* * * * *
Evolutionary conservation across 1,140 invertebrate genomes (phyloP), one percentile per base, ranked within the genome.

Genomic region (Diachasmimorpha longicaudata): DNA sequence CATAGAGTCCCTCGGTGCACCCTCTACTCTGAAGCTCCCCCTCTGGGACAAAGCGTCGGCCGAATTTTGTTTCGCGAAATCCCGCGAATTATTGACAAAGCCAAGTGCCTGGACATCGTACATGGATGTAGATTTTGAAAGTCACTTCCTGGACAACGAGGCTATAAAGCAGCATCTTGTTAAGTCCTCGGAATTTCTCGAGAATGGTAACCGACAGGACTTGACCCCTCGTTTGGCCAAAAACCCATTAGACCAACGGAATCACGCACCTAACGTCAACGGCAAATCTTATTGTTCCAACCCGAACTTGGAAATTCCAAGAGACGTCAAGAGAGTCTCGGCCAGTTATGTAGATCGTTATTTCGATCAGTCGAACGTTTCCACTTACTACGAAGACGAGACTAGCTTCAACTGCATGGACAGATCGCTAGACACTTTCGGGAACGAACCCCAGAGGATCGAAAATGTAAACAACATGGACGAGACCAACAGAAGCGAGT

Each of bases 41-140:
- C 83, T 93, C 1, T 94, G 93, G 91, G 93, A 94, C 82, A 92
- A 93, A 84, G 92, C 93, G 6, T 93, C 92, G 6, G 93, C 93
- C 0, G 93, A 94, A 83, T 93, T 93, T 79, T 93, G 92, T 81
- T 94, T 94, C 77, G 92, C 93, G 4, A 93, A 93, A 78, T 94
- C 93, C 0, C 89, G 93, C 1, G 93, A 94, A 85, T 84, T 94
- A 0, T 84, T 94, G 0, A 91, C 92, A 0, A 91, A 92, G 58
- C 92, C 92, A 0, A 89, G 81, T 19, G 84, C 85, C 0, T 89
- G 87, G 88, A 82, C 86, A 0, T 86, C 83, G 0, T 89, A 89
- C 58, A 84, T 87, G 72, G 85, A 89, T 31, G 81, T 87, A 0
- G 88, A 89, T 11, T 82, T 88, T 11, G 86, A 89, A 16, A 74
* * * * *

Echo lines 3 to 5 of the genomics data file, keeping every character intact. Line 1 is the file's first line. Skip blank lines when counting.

Each of bases 41-140:
- C 83, T 93, C 1, T 94, G 93, G 91, G 93, A 94, C 82, A 92
- A 93, A 84, G 92, C 93, G 6, T 93, C 92, G 6, G 93, C 93